A sweeping plan for political and economic reforms in the United States, pragmatically based on policies’ rates of return.
According to debut author Macke, the principal problems that beset the United States are politically generated—a series of unforced errors made by politicians who elevate partisan considerations over practical benefits. He proposes a new “action plan” that replaces “today’s established system in which the spending of taxpayer dollars is based on campaign donations, lobbying dollars spent, and which special interest has more power” with a decision-making process based on return on investment. First, Macke supports an “incentive-based corporate tax policy” that ties the availability of tax breaks to a company’s performance in hiring and providing wage increases. Second, he formulates a trade policy that emphasizes the enormous leverage of having the “largest, most affluent market in the world” that every nation want to access. The government should use that incomparable advantage to renegotiate fairer trade deals globally, he says, even if that means the judiciously deploying protectionist instruments, such as tariffs and quotas. Macke proffers some boldly original suggestions; for example, in order to avert a future financial crisis, he recommends that executive compensation at banks should be linked to the repayment of loans they approve. He also argues that congressional pay and pensions should be pegged to the overall performance of the economy. The author covers an impressively broad swath of political terrain along the way—proposing a four-step strategy to reform Congress, a new approach to the funding of higher education, and a road map for the expansion of the middle class. This remarkable breadth, however, is also a vice, as Macke covers too many subjects to address any of them in convincing depth. He also has a tendency is to reduce complex topics to a tug of war between common sense and “myths” to be dispelled, rather than empirically engaged. Although his arguments are consistently provocative, they’re disappointingly dismissive of political reality. Indeed, the author seems uninterested in how significant legislative reforms would be passed by a Congress in which he has so little faith.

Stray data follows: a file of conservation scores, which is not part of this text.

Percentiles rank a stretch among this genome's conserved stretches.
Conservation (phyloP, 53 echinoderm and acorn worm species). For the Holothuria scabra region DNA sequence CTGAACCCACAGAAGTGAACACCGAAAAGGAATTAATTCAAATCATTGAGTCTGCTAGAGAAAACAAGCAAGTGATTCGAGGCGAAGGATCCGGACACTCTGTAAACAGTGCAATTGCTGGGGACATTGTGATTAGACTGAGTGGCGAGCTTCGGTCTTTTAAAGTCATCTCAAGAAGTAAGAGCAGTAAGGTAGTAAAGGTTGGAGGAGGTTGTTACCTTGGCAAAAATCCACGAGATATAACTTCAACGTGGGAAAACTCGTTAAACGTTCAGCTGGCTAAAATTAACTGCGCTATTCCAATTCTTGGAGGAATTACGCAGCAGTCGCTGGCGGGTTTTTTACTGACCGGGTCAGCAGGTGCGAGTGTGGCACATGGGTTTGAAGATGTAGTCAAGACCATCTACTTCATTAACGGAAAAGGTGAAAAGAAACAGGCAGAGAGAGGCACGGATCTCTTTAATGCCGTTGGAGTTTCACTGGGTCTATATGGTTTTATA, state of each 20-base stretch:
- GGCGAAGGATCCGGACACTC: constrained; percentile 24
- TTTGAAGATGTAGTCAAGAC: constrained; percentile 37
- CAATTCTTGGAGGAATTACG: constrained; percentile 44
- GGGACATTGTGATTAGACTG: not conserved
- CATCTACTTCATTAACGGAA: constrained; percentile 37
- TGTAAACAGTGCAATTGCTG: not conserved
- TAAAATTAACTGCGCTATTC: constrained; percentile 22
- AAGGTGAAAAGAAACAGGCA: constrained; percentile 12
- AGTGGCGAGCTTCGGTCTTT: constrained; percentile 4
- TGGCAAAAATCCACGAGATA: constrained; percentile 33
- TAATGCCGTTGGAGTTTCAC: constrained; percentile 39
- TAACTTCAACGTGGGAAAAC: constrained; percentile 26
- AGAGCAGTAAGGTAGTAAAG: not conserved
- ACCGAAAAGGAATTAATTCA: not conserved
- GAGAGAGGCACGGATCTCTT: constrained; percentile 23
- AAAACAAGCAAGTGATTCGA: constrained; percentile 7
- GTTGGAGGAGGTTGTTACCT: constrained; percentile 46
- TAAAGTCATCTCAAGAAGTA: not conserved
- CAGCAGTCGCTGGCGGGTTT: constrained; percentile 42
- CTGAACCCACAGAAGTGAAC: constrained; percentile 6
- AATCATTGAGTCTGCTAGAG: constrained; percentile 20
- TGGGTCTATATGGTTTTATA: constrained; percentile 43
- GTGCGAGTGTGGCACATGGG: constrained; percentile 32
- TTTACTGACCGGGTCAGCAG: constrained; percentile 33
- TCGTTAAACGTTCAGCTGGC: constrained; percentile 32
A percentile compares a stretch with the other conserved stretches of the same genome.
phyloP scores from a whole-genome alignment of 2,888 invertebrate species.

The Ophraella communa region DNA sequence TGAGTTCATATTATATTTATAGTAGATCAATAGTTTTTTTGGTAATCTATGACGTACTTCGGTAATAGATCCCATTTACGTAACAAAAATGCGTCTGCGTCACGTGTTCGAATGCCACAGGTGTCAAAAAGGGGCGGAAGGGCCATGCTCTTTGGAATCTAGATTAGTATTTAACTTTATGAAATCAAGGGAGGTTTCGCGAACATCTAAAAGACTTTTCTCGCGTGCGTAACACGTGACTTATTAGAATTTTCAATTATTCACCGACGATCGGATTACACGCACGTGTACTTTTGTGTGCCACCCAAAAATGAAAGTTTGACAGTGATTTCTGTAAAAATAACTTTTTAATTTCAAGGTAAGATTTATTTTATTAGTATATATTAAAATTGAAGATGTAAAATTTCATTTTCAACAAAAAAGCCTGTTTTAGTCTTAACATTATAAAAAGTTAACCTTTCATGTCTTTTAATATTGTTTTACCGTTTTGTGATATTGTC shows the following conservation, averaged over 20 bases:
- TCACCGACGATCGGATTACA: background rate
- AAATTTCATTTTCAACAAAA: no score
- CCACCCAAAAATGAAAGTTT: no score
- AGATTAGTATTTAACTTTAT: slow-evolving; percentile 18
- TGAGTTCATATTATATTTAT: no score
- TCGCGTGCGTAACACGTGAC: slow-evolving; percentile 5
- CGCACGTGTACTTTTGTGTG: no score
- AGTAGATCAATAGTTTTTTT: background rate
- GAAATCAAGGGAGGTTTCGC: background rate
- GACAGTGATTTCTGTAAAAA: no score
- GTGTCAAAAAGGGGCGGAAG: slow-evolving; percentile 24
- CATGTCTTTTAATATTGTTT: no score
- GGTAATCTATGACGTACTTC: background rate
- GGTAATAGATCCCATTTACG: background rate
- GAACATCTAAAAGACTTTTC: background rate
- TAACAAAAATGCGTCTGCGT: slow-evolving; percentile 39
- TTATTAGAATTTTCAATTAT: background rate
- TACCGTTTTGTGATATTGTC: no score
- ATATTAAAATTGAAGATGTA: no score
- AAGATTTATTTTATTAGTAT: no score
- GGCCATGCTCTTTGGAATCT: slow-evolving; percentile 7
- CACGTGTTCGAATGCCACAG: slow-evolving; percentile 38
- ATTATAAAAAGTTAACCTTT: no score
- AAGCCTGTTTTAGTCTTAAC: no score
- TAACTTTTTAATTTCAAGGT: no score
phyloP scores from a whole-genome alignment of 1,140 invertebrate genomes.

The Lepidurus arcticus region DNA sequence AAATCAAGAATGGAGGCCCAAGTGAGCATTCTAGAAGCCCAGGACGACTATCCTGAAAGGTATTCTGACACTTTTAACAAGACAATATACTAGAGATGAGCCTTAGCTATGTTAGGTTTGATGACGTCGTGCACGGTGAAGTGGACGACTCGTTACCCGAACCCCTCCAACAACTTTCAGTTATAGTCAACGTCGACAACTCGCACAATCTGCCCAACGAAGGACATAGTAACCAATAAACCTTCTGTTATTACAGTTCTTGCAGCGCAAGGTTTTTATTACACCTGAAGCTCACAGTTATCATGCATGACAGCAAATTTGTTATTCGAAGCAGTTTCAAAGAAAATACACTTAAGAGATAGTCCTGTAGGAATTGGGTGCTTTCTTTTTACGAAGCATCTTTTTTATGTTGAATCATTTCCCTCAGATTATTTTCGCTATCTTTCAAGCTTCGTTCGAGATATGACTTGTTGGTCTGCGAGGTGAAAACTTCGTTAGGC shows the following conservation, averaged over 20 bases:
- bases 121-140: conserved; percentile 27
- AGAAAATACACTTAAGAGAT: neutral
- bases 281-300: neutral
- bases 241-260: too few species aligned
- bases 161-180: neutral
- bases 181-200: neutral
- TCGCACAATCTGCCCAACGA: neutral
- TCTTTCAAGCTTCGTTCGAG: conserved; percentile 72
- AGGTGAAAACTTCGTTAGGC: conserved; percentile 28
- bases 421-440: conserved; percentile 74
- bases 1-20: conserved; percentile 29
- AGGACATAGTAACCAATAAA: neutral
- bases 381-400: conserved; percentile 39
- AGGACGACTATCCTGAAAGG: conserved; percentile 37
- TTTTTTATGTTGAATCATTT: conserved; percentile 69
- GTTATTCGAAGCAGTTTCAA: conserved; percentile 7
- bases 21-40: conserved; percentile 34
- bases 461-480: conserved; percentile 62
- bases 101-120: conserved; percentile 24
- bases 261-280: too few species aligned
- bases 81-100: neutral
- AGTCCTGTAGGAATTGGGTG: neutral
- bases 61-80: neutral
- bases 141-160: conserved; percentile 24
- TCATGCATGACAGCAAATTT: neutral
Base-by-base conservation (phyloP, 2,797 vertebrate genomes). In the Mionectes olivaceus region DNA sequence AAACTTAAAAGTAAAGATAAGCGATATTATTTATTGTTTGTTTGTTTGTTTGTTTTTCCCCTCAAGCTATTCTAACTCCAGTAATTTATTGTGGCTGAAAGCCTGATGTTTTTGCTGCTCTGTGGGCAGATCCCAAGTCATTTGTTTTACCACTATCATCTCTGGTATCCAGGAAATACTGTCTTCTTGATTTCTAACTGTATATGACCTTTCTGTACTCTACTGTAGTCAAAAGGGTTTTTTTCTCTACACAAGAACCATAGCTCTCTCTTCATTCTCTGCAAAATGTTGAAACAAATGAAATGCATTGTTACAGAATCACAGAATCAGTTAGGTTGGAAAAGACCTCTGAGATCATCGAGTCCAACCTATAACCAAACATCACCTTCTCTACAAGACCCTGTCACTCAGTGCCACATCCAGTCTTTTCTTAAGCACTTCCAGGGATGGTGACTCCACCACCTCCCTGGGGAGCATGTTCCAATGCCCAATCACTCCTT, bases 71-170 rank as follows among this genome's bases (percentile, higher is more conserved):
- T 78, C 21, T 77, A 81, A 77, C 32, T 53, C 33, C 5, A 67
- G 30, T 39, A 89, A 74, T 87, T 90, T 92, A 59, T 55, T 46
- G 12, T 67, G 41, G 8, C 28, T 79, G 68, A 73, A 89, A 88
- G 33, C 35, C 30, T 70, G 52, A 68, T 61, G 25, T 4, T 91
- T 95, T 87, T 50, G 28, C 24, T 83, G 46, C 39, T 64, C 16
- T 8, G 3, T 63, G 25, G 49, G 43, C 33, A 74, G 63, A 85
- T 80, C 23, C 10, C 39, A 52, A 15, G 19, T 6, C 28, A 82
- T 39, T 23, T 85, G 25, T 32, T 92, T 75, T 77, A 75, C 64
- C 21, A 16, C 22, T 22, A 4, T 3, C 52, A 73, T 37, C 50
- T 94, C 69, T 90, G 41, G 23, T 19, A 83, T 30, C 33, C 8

A refreshingly unconventional anatomy of the nation’s economic ailments, but it presents its remedies too quickly and stridently.